Though the term ‘Bohemian’ remains an inherent quality that I fully comprehend, it has greatly changed into those things that are profoundly and undivorcibly Czech. It means checkered pants with tearaway calves, dipping rohliky into pink pastika and washing it down with a Branik beer. It’s train station pubs with little groups of blue-overalled construction guys sipping early morning Bozkovs and packing a week’s worth of lunches to bring on your holiday.

Absinthe has been the sufferer of a bad rap. In the late 18th and early 19th century it was blamed for murders and the decay of French society. Across the pond, the British didn’t do much to help Absinthe’s case. They say it as a barrel of high octane, high alcohol problems, and ones they didn’t need. The French had just been beaten in the Franco-Prussian War and were down men. The last thing they needed was Absinthe making more men less capable of defending their borders from – and correctly pegged, it turns out – an aggressive and motivated neighbor.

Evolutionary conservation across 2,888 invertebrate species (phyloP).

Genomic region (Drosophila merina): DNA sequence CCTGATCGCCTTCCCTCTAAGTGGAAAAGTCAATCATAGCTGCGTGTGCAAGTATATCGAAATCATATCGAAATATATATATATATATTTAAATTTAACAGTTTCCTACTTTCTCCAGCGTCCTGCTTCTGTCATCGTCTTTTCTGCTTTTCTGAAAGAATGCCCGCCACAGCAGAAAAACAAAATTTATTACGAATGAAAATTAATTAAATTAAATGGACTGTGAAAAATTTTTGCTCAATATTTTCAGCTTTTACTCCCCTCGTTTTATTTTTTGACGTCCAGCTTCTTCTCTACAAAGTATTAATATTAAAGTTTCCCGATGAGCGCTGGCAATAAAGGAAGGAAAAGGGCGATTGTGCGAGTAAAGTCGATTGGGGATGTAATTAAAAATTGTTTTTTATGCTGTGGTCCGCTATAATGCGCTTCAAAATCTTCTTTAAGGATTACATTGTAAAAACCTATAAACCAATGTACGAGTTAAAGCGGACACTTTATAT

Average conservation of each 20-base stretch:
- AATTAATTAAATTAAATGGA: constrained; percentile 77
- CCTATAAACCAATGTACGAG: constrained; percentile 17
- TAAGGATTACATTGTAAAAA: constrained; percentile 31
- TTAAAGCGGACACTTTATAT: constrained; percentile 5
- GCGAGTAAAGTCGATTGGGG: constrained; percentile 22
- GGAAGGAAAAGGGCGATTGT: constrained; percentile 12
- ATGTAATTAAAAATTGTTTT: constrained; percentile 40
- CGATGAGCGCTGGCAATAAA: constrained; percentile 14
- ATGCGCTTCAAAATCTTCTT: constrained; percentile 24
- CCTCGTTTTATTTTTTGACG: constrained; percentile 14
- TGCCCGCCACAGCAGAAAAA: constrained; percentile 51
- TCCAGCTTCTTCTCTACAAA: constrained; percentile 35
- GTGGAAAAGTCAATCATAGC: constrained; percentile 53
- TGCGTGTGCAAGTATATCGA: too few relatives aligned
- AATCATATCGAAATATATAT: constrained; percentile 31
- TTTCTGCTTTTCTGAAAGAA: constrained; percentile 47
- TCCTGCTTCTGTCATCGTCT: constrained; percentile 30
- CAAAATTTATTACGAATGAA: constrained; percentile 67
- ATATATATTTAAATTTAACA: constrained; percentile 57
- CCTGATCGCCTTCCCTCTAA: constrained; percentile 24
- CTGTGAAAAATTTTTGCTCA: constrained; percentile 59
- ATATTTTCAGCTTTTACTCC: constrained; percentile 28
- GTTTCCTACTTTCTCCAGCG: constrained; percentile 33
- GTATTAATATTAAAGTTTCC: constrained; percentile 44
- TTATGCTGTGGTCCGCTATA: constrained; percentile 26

Much the way that rum was seen as a demon in late 18th century America and Gin Lane was destroying the potential of Brits in the 1600s, France heaved all of its societal woes on Absinthe. It was destroying French society despite the fact that 72% of the drinkership was downing glass after glass of wine. Many countries made it illegal – Belgium, the US, and the Netherlands among them. Though there was a small sect of literati and artists petitioning for the artistic and unique insight that Absinthe’ s green fairy brought out in its drinkers, they were in a minority. Also, they were not doing their cause or themselves any favors by dying of alcoholism.

In the end, Absinthe – the ingredients used by ancient Egyptians and as a malaria-defence by the French in Algeria, was a victim of its own mythology. It would take a barrel of thymine to do what people suggest comes after a glass or two – hallucinations and dropsy insights. But this was no never mind. The Green Fairy isn’t welcome in most societies. And in the Czechs people need to drink it only once to realize that she should just stay in the bottle.